Elizabeth Marton

This is also a historical fiction. Enjoy!

From even her first sighting of him, Elizabeth strongly despises Fitzwilliam Emmerson, the silent, surly friend of Edmund Fitzwield, owner of a nearby estate. However when things take a funny turn and something more than what Miss Marton could ever have anticipated is revealed, she begins to realize
exactly how wrongly judgemental she has been, particularly concerning Mr. Emmerson's father...

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The guest room which Mr. Emmerson inhabited was of fairly large size, although Elizabeth could tell, from the look upon Mr. Emmerson's features as they went inside, that it was not much to his taste. There was, however, a rather handsome four poster bed in the center of one wall, in a pretty shade of lime green. There were also not one but two adjoining rooms leading off from the main bedroom: one into a large bathroom and the other into a little sitting room, mostly filled with shelves crammed with ornaments (at these Mr. Emmerson pulled a face) and several potted plants. There was, however, a large faded blue couch in the center of the room and it was onto this which Elizabeth was now placed, very gently, by Mr. Emmerson. The said man then fetched her a glass of water, spiced with lime, from a jug on the table next to it, which Elizabeth took a couple of sips from before she was reminded of the vicar and the punch table and her hands began to shake so much that she could not hold the glass any longer. Kindly, Mr. Emmerson helped her, first to calm down and then to finish the water, which, once finished, was placed back on the table.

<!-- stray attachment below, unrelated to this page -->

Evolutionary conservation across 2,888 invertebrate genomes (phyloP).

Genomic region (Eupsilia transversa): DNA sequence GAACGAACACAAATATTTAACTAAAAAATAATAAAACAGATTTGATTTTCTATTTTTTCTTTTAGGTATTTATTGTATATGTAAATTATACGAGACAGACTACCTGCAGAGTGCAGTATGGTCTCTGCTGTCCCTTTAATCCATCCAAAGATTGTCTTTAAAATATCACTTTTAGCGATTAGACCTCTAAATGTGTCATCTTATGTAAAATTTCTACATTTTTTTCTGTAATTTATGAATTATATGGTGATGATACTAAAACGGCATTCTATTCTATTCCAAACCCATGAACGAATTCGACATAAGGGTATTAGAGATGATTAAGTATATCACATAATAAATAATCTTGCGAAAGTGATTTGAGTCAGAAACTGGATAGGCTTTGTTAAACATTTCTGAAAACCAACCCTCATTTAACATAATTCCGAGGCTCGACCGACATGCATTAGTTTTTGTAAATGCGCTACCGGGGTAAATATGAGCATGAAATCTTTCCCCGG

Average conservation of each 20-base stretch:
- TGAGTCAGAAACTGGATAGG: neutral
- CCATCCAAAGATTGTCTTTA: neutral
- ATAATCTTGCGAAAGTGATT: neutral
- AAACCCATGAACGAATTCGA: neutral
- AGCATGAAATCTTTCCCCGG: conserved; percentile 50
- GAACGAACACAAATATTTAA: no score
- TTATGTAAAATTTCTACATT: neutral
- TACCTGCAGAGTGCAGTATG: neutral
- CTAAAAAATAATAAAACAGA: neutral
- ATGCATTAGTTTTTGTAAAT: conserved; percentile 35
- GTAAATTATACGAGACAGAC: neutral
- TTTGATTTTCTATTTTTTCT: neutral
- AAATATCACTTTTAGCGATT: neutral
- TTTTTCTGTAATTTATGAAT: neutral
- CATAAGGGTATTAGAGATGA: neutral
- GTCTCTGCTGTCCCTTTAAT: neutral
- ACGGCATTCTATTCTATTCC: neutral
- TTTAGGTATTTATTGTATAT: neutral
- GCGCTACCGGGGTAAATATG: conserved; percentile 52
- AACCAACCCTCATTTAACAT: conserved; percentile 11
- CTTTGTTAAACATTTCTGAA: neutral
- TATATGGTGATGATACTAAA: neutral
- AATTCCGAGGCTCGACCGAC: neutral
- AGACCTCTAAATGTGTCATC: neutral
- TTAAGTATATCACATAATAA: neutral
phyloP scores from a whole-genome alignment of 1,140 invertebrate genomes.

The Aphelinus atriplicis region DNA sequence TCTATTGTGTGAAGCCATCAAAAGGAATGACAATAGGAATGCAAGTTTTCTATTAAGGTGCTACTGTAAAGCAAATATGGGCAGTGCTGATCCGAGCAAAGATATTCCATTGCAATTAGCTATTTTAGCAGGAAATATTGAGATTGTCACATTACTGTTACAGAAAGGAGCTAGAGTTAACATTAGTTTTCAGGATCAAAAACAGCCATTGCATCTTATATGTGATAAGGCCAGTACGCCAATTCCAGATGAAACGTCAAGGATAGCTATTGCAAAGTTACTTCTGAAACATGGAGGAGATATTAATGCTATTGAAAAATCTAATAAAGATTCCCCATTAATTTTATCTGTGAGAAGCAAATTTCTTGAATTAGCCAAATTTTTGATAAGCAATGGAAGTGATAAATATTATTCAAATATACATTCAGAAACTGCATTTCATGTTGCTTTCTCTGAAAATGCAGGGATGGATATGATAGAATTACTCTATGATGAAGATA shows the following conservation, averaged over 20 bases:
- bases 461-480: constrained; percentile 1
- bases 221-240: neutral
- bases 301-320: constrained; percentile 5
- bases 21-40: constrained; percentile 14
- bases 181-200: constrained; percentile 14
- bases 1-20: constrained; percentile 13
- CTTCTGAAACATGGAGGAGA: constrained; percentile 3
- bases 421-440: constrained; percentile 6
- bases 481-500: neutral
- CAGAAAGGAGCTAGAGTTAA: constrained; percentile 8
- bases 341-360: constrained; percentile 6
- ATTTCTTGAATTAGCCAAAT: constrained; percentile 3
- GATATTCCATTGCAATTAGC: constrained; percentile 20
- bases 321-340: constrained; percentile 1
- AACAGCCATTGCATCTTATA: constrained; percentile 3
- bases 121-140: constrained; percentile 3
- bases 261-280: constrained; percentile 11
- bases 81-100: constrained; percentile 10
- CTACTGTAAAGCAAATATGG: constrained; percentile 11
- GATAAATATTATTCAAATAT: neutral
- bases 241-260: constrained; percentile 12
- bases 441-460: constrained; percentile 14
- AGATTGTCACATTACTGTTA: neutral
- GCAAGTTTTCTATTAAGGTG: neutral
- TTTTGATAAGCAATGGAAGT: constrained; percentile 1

"Do you wish now to rest?" asked Mr. Emmerson of Elizabeth. "Or may I be of some other service?"

Elizabeth smiled. "Do you have any books I could read?" she asked. "For I love to read ever so much and, downstairs, Mr. Fitzwield never has many books."

Slightly taken by surprise, Mr. Emmerson assured Elizabeth that he did, that he, too, was a great reader and that half his luggage, which he had brought with him from Pickely, was boxes of books that he could not bear to part with. He then fetched an entire trunkful for her to choose from. "And," he hesitated. "If my lady does not find a book to fulfill her needs and desires in there, then I have another three boxes filled with more by my bed." he told her generously and Elizabeth laughed prettily and assured him that she was perfectly comfortable with the luxurious amount that she had been given. Then, whilst Mr. Emmerson went to stand back in the corridor and wait for the others, Elizabeth carefully selected a book to read and devoured it, very happily, in silence.

 

Meanwhilst, down in the ballroom, there was utter uproar. The others had, of course, by now, noticed the obvious absence of Mr. Emmerson and Elizabeth, and had been told what had happened by other members of the party in a wide variation of different stories.